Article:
Regarding Miss Mitchell, I may not have been clear in my op.  She personifies the south in Scarlett O'Hara.  What she experiences represents what happened on a larger scale.  I didn't mean to say she put any amount of herself into Scarlett.  If she did, I couldn't say how much.  I would guess she made use of her personal experiences for material as much as any other author.

Well, there IS at least ONE big difference between Margaret Mitchell and the character of Scarlett O'Hara she created, ya know slayton.

Yep, ya see all those times I've watched GWTW in the past, I don't EVER recall seeing Scarlett NOT looking both ways before crossing the streets of Atlanta! ;)

(...ooooh, sorry, but you know ME...just couldn't resist this one)

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1 hour ago, Dargo said:

Well, there IS at least ONE big difference between Margaret Mitchell and the character of Scarlett O'Hara she created, ya know slayton.

Yep, ya see all those times I've watched GWTW in the past, I don't EVER recall seeing Scarlett NOT looking both ways before crossing the streets of Atlanta! ;)

(...ooooh, sorry, but you know ME...just couldn't resist this one)

Dargo--

 You've done good research.  Because I can remember telling that story in a French magazine report from " Paris Match " in high school.

But if I may say so-- you hit it a little bit below the bustle. LOL

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I haven't seen this in so long and I cannot participate but I will certainly keep all this in mind if I should watch again. Great idea and quite an astute discussion. Impressive.

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2 hours ago, laffite said:

I haven't seen this in so long and I cannot participate but I will certainly keep all this in mind if I should watch again. Great idea and quite an astute discussion. Impressive.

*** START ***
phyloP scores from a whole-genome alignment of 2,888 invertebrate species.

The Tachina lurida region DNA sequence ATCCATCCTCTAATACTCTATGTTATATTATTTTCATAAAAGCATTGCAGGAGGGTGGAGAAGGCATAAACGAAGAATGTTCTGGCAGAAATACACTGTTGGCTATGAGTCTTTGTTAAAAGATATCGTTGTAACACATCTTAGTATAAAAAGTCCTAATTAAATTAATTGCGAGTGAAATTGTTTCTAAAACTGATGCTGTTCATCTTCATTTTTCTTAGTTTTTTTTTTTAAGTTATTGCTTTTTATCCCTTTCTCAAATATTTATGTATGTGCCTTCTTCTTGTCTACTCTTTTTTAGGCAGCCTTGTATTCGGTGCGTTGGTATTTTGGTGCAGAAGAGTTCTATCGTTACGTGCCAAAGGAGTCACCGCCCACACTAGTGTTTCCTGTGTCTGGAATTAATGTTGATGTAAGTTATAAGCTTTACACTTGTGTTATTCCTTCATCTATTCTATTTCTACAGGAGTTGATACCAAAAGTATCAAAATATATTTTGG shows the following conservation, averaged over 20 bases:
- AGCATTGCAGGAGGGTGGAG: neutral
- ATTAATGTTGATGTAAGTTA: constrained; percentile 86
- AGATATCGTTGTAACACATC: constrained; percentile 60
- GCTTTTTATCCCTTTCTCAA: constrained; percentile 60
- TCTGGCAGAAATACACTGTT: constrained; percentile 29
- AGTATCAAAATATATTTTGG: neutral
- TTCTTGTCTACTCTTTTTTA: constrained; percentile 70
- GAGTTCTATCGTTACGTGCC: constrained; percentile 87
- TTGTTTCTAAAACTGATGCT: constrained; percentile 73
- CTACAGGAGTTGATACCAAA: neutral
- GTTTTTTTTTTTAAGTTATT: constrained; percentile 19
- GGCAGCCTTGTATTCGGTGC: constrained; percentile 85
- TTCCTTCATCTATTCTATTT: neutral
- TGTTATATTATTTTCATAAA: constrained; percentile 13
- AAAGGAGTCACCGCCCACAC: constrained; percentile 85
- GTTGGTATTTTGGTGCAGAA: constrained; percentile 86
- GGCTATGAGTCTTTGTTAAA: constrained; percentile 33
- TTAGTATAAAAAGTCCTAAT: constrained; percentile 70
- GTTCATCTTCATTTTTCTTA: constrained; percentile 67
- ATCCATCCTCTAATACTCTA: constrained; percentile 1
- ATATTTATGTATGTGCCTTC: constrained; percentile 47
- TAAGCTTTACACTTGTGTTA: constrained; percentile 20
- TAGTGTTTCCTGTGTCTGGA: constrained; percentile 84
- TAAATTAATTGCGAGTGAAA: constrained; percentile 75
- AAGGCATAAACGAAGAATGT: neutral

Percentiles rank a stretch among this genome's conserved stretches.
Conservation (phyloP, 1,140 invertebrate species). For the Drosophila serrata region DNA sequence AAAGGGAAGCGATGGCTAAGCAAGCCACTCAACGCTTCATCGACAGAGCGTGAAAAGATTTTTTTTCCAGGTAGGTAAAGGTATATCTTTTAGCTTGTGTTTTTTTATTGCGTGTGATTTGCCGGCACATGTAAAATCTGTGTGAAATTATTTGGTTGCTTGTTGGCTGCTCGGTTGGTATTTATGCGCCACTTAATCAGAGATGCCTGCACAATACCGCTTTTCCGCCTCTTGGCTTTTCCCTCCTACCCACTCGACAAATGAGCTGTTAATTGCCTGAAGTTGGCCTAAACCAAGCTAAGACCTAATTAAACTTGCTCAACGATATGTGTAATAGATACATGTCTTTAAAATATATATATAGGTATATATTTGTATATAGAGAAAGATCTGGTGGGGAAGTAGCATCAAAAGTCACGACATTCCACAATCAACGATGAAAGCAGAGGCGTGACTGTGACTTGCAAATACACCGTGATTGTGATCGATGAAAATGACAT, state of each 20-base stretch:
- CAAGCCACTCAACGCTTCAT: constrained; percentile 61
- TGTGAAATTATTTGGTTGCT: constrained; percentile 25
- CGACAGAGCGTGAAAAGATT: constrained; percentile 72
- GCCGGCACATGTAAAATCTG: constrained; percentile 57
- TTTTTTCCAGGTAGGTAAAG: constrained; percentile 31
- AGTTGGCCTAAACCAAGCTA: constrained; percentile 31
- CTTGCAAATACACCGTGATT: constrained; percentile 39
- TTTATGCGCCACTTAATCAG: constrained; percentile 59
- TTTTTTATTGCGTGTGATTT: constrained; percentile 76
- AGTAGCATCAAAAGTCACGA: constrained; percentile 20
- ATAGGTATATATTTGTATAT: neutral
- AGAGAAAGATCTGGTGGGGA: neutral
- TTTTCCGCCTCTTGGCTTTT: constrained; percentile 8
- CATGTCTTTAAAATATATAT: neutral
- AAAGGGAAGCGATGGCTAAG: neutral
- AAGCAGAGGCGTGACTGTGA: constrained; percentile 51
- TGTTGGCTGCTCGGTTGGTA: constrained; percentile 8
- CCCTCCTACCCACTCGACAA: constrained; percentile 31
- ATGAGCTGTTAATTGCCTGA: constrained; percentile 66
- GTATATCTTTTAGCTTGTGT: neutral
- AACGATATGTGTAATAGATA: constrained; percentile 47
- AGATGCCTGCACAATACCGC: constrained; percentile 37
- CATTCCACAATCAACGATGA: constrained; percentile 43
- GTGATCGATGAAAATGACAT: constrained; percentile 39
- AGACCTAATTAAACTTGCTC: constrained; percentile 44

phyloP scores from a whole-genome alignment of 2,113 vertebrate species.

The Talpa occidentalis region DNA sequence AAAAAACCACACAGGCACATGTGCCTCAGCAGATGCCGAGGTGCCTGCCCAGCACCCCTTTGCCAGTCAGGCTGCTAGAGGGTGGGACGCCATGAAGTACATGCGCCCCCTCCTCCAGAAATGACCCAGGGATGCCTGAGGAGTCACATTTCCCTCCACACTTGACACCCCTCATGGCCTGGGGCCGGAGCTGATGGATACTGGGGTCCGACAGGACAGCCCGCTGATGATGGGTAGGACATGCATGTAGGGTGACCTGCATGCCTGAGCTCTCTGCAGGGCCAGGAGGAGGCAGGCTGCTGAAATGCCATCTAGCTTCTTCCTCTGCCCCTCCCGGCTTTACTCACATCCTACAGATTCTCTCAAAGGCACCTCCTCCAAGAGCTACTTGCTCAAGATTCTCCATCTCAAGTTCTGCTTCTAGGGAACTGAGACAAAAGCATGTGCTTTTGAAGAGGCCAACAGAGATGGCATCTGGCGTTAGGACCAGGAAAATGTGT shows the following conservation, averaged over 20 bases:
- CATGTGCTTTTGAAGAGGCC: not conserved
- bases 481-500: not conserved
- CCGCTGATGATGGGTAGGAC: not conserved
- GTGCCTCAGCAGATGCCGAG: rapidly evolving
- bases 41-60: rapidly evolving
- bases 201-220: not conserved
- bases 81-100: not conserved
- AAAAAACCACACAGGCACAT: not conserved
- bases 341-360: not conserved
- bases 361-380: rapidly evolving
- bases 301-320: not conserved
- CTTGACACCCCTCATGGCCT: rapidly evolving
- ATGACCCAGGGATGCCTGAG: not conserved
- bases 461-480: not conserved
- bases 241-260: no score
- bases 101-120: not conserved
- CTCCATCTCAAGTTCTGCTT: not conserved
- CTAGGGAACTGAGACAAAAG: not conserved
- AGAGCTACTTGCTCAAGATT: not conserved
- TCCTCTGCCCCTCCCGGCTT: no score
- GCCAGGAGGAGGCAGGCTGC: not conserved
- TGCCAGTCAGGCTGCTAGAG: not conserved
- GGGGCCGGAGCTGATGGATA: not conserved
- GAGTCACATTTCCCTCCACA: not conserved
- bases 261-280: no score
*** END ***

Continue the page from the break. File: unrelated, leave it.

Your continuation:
Me too. I've read the book and all I remember is that is was dull in comparison to the movie. The most amazing part to me is when the camera pans back, back, back to show the injured and dead soldiers.

I can't imagine anyone else playing Rhett Butler. Gable is in top form. And it is all about Scarlette. 

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I mentione before that when I read a book, my mental images of certain characters are taken up by familiar, well established actors and actresses, all based on the general description by the author.  Whether or not the author intended a character to resemble some particular actor I don't think was ever really done, and maybe just coincidence that some description (in one case for example) of some guy in a book I read was described in a way that conjured up a mental image of DAVID NIVEN.  But it's different when I read a book AFTER it was turned into a movie I saw BEFORE reading the book, and therefore my mental images are strictly aligned with the actors who played the particular characters.  And since I've yet to read the novel GWTW, I'll probably picture Gable as Rhett anyway, so I wouldn't be able to suggest WHO ELSE might have been a better choice.